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George Francis McGowan (1873–1931)

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George Francis McGowan (1873–1931) printer, journalist, trade union official and Labor activist

Birth: 1873 at Kilmore, Victoria, son of Irish-born John McGowan (1813-1879), bootmaker, and his second wife Bridget, née Hayes (1830-1911), from Cashel, Tipperary. Marriage: 1900 at Cowwarr, Gippsland, Victoria, to native-born Mary McKenzie (1875-1919). They had three daughters and three sons. Death: 2 January 1931 at Coburg, Melbourne, Victoria; usual residence Walsh Street, Coburg, Melbourne. Religion: Catholic. 

  • His father arrived in New South Wales as a convict aboard the Parkfield on 1 September 1839. He had sixteen children by two wives. George was his youngest child.
  • Apprenticed printer and compositor with the Kilmore Advertiser. Manager, Moira Independent and Walhalla Times.
  • Moved to Riverina and worked on Berrigan Advocate. Later he managed the Tungamah Independent. Secretary of the local Progress Association (while working on the Berrigan Advocate), which worked in the capacity of a town council. Secretary of Berrigan Railway League and attempted to persuade New South Wales government to connect Riverina railways with Victoria at either Cobram or Tocumwal but despite much effort was unsuccessful.
  • Participated in yeoman service to establish Murray River Main Channel League, which attempted to lock the Murray River for irrigation for the Riverina and northern Victoria.
  • About 1900 joined sales staff of the Singer Sewing Machine Co. and became company representative in the Riverina. Won all of his firm’s prizes for sales.
  • Organised for Labor at Horsham, Victoria, and his political enemies sent letters to his employer stating that he should be dismissed for injuring the firm’s business; Resulted in company offering him a position in the Ballarat district, but instead he resigned from the company. Presented with a substantial cheque by friends in the Riverina district for their appreciation.
  • Moved to Geelong and worked for T&G Insurance in Western District of Victoria, 1905-1913. Assisted J. K McDougall to win the Federal seat of Wannon for Labor in 1906. Unsuccessfully contested the State seats of Lowan in 1911 [his successful opponent was James Menzies, father of the future prime minister] Bulla in 1914 and St. Kilda in 1917, Active in Fitzroy and Prahran areas for Labor.
  • Moved to Melbourne in 1913 and became organiser of the Federal Implement and Ironworkers’ Union. Sent by union to Adelaide to organise union in South Australia, where he organised new members.
  • Actively involved in anti-conscription campaigns, was prosecuted several times under War Precautions Act for fiery speeches including in Toorak, Melbourne, where he was said to be making statements likely to be prejudicial against recruiting. An attempt was made during an anti-conscription campaign at Leongatha, Victoria, to convict him of making false statements which his solicitor fought to the High Court and resulted in the conviction being quashed with costs against the Crown.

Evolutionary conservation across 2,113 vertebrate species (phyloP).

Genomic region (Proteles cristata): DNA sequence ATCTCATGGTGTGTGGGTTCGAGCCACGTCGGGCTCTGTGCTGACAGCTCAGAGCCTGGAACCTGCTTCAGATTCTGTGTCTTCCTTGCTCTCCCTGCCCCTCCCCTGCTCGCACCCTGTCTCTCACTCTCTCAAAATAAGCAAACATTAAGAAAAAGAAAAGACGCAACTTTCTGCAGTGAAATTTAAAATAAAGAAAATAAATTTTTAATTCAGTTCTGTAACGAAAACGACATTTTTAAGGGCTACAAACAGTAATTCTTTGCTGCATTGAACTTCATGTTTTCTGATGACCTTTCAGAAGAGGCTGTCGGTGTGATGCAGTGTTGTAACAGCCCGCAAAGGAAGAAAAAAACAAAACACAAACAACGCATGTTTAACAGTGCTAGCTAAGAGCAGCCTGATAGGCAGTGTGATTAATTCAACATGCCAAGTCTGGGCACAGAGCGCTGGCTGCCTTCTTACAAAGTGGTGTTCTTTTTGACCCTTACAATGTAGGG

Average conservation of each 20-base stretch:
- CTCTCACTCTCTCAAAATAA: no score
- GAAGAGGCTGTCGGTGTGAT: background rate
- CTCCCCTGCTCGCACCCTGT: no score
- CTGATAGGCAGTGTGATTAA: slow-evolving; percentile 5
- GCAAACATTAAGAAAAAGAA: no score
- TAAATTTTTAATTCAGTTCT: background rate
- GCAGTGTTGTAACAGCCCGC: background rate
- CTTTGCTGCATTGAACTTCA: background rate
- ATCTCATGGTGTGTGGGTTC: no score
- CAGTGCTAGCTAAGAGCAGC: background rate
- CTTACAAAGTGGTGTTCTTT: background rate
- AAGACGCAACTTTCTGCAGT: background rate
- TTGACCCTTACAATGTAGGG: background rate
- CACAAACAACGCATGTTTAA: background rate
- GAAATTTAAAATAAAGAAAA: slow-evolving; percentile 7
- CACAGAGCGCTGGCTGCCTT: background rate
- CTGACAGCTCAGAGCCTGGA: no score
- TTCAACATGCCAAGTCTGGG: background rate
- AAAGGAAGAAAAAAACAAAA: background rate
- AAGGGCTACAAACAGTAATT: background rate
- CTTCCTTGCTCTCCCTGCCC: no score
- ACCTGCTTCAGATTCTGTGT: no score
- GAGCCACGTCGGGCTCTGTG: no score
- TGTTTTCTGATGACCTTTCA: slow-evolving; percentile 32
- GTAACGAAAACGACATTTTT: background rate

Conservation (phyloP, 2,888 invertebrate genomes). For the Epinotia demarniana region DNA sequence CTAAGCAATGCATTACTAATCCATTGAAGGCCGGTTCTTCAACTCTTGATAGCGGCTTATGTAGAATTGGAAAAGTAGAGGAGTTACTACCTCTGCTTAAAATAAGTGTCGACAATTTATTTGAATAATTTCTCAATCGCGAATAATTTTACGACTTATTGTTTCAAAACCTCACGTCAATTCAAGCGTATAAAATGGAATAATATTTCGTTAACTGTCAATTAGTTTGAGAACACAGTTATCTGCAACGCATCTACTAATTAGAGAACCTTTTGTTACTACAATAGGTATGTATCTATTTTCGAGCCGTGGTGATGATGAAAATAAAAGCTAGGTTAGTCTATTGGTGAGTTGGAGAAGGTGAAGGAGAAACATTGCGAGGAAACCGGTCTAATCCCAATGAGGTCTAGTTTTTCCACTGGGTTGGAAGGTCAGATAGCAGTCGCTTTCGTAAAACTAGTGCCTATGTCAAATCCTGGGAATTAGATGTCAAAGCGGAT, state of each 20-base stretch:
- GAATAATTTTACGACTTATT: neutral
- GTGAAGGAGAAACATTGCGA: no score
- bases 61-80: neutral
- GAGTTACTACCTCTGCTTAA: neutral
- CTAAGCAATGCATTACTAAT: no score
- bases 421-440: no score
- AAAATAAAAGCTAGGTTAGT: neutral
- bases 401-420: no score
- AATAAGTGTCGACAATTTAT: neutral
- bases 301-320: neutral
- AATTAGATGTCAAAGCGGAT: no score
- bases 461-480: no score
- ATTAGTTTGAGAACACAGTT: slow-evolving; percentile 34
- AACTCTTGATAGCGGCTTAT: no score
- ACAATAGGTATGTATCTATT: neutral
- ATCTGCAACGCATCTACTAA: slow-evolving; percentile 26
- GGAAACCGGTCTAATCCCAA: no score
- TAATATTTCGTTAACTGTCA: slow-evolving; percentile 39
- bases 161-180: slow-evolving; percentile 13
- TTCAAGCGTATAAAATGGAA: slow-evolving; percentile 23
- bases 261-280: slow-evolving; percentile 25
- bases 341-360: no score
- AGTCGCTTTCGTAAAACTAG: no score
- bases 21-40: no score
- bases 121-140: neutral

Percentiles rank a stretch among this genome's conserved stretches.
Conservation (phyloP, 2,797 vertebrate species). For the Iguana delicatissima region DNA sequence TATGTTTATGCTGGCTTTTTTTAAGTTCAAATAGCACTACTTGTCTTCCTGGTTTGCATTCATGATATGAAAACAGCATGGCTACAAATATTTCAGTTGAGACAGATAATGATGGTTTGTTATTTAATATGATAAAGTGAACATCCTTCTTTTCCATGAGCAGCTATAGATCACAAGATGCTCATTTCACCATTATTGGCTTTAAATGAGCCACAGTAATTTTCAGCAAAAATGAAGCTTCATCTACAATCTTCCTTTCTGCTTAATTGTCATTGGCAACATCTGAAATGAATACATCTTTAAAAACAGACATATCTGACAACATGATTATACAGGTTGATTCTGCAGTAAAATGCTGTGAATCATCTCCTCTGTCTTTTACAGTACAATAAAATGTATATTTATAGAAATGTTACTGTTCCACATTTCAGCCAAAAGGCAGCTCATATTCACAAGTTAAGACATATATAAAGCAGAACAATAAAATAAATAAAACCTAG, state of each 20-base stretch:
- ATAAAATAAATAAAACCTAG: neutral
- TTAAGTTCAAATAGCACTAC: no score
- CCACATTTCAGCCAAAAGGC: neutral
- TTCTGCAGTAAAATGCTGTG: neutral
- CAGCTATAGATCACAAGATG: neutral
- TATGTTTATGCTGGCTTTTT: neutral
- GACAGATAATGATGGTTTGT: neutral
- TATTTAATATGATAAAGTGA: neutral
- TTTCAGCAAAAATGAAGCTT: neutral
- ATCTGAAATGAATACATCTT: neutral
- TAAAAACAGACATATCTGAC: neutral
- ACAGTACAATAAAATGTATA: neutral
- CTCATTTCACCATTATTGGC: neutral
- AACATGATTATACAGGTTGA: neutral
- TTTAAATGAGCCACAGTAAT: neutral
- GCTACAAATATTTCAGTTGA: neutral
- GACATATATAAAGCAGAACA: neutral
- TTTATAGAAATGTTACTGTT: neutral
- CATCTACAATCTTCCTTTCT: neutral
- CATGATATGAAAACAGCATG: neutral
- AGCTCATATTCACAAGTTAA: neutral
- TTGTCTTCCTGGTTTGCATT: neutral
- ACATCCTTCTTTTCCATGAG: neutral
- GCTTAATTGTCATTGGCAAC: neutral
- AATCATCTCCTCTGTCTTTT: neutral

• Foundation member and secretary of Journeymen Farriers’ Association, Melbourne, 1919-1931 (death).
  • Moved to Coburg in the early 1920s. Organised Coburg Council for Labor in 1924, resulting in gaining three seats from the opposition, and gaining a seat himself (This was the only significant municipal success for Coburg prior to the late 1940s). Representative for Coburg on Municipal Association of Victoria. Did not seek re-election in 1927 due to ill-health.
  • Prominent member of the Druid’s Lodge in Coburg. Appointed Justice of Peace. Described by Labor Call as a ‘thinker and a fighter’.
  • Cause of death” chronic myocarditis, chronic nephritis and cardiac failure.

Labor Call
(Melbourne), 8 January 1931, 5 February 1931; Recorder, April 1977 No. 87 p 8.

Additional Resources

  • profile, Socialist (Melbourne), 9 November 1917, p 3
  • tribute, Labor Call (Melbourne), 5 February 1931, p 2

Citation details

'McGowan, George Francis (1873–1931)', People Australia, National Centre of Biography, Australian National University,, accessed 13 June 2024.

© Copyright People Australia, 2012

Life Summary [details]


Kilmore, Victoria, Australia


2 January, 1931 (aged ~ 58)
Coburg, Melbourne, Victoria, Australia

Cause of Death

heart disease

Cultural Heritage

Includes subject's nationality; their parents' nationality; the countries in which they spent a significant part of their childhood, and their self-identity.

Religious Influence

Includes the religion in which subjects were raised, have chosen themselves, attendance at religious schools and/or religious funeral rites; Atheism and Agnosticism have been included.

Key Organisations
Political Activism